Trump Inauguration Rabbi Slams Administration’s Jerusalem Confusion, But Confident President Will Recognize City as Israel’s Capital During Visit
A prominent American rabbi who took part in President Donald Trump’s inauguration in January expressed sharp disappointment on Tuesday with the White House’s ongoing reluctance to clarify its position on Israeli sovereignty over Jerusalem — but also stated he was confident the president himself would rectify the matter once he arrives in the Jewish state next Monday.
Rabbi Marvin Hier — the founder and dean of the Simon Wiesenthal Center (SWC) in Los Angeles — told The Algemeiner on Tuesday he believed that Trump, during his upcoming trip, would end the speculation over American policy regarding Jerusalem.
“Trump is not going to let it stand that the Kotel (Western Wall) is going to be under the sovereignty of another nation, or that it’ll be ‘internationalized,’ as the Vatican would like,” Hier said. “Those are unworkable suggestions that are never going to be agreed upon by the State of Israel. Trump has made it clear on so many occasions that Jerusalem is the eternal capital of Israel, so it would be quite a reversal for him to state differently on this occasion.”
Hier was speaking following a press briefing earlier on Tuesday by Trump’s national security adviser, H.R. McMaster, in which he refused on two separate occasions to answer reporters’ questions on whether the US regards the Western Wall as part of Israel. McMaster merely stated that this was a “policy decision.”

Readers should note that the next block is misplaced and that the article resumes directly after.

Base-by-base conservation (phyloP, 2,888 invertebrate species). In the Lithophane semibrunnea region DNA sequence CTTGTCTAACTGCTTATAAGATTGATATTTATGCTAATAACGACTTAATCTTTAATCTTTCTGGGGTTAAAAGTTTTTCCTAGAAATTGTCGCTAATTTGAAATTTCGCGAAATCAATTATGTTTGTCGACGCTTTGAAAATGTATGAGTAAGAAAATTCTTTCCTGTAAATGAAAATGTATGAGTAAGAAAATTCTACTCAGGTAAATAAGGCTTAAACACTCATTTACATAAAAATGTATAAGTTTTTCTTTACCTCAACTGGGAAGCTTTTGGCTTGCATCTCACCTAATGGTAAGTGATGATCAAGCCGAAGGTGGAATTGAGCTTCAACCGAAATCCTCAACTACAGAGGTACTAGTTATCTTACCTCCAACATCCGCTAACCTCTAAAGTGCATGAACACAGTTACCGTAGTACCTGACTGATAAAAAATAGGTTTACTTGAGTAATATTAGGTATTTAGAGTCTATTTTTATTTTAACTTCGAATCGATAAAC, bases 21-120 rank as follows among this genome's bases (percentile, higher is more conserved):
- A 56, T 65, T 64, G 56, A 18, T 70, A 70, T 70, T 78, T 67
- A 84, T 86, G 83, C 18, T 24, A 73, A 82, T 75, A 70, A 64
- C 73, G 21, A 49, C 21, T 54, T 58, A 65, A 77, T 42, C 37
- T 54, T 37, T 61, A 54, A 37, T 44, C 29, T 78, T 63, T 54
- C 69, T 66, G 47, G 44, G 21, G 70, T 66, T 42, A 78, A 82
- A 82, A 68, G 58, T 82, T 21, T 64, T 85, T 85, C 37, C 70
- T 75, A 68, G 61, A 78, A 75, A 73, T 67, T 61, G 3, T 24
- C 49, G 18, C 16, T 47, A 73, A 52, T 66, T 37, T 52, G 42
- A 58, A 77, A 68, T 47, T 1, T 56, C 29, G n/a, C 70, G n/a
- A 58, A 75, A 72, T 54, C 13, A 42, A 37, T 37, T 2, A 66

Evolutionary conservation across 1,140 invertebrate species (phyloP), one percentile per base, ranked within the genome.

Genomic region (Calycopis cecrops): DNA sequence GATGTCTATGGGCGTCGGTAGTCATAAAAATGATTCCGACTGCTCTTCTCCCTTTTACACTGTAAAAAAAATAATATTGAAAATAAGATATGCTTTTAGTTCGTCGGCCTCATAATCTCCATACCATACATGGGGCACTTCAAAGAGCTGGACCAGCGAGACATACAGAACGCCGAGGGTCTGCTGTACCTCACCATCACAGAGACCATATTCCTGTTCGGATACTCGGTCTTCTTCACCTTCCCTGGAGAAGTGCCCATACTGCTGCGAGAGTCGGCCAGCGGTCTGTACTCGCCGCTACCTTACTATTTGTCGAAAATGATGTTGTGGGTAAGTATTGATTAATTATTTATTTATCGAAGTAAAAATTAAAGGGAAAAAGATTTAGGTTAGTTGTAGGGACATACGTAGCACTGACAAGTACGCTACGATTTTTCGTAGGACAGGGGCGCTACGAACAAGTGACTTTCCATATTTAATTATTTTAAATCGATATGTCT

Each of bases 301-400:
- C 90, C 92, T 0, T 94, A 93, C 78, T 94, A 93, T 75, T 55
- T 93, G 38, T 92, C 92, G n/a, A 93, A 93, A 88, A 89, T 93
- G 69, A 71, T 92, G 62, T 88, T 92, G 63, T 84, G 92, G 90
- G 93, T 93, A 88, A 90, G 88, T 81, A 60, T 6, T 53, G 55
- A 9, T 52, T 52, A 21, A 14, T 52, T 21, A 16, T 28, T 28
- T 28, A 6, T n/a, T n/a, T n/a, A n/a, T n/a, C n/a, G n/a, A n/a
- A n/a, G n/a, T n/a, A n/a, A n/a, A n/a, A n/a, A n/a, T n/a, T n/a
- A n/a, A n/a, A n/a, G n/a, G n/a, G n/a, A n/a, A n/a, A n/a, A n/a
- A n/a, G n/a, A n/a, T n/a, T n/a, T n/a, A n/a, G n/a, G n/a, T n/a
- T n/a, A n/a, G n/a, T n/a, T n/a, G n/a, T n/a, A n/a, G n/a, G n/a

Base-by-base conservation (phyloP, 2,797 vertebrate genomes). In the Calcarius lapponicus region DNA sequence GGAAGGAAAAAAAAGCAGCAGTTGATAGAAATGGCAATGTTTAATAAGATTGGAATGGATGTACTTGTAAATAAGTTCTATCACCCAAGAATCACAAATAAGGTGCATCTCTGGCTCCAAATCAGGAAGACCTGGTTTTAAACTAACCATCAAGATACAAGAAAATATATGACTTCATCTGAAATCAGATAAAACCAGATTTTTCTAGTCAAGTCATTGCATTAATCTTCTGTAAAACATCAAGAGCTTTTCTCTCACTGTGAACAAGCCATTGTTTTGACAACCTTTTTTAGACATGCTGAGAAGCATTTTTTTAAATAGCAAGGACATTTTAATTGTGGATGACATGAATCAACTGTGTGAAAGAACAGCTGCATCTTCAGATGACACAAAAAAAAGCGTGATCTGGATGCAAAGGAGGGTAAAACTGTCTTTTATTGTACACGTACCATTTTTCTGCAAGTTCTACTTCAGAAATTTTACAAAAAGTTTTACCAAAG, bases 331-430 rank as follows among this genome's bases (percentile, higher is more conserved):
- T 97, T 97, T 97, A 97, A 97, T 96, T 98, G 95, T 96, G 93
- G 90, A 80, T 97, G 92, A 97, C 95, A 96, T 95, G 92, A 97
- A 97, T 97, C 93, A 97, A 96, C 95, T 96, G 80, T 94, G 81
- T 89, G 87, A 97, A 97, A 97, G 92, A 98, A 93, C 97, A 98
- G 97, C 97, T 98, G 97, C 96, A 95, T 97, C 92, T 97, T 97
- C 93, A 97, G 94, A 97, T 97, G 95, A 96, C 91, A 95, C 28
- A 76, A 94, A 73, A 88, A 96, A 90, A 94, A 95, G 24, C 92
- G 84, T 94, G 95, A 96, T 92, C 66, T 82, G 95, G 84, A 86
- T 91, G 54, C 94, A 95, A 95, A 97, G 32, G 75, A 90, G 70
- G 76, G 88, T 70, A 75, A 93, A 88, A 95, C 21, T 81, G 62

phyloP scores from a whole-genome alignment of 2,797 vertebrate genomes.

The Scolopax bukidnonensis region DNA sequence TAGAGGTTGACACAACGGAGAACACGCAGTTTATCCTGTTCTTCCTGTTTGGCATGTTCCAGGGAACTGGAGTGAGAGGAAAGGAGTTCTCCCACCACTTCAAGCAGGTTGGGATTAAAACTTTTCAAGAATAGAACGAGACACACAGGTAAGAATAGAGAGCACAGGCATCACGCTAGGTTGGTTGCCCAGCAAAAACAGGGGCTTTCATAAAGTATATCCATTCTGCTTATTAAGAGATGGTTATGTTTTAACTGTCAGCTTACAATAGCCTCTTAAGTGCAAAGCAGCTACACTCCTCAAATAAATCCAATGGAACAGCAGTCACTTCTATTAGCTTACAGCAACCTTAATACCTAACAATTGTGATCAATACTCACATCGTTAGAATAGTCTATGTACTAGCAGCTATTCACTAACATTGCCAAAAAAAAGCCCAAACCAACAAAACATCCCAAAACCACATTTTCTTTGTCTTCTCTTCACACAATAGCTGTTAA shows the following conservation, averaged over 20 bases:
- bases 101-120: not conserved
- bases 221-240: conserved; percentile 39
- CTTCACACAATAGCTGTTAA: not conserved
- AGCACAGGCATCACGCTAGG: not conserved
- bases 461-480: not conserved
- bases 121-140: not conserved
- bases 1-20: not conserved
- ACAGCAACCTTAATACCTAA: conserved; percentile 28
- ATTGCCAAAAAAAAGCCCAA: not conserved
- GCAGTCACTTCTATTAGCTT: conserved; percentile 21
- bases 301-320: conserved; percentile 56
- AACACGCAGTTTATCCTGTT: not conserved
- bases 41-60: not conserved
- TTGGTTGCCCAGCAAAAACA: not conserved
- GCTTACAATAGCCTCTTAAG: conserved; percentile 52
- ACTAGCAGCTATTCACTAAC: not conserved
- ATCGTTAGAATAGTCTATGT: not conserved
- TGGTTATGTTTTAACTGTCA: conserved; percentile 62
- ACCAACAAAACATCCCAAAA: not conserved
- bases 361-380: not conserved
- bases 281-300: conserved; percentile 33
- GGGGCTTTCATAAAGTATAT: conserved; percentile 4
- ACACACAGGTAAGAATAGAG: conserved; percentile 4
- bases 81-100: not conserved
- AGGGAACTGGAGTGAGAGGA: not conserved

Concern in Israel about the administration’s stance on Jerusalem has been intensifying over the past day, after reports emerged of a stand-up row between American and Israeli officials planning Trump’s visit, during which David Berns, the political counselor at the US Consulate in Jerusalem, is alleged to have shouted at his Israeli counterpart that the Western Wall was “part of the West Bank.” The White House clarified on Monday night that the comment did not reflect “the position of the administration.”
However, on Tuesday, McMaster also confirmed that “no Israeli leaders” would be joining the president on his much-heralded visit to the Western Wall — thereby reviving speculation that the White House does not want to give the impression that it recognizes Israeli sovereignty over the eastern parts of Jerusalem (including the Old City) that Israel took control of from Jordan during the 1967 Six-Day War and which the Palestinians view as the capital of a future state.
“The notion that there is a question as to whom the Kotel belongs to is just preposterous,” Hier said. “This is an unnecessary blunder on the part of, firstly, low-level officials, and then McMaster. To leave open the suggestion that the sovereignty of the Kotel is attached to the West Bank is just mind-boggling to me.”
Hier restated his conviction that the policy confusion on Jerusalem would end soon after Trump lands in Israel. “When President Trump arrives in Israel, I don’t think there will be any doubt over who has title over the Kotel,” he said.
Earlier on Tuesday, Israel’s Channel 2 reported a senior unnamed US official saying that despite ongoing reports that Trump no longer plans to move the US embassy in Israel from Tel Aviv to Jerusalem, the move will eventually happen. “We’ll move the embassy, just give us time,” the official was quoted as saying.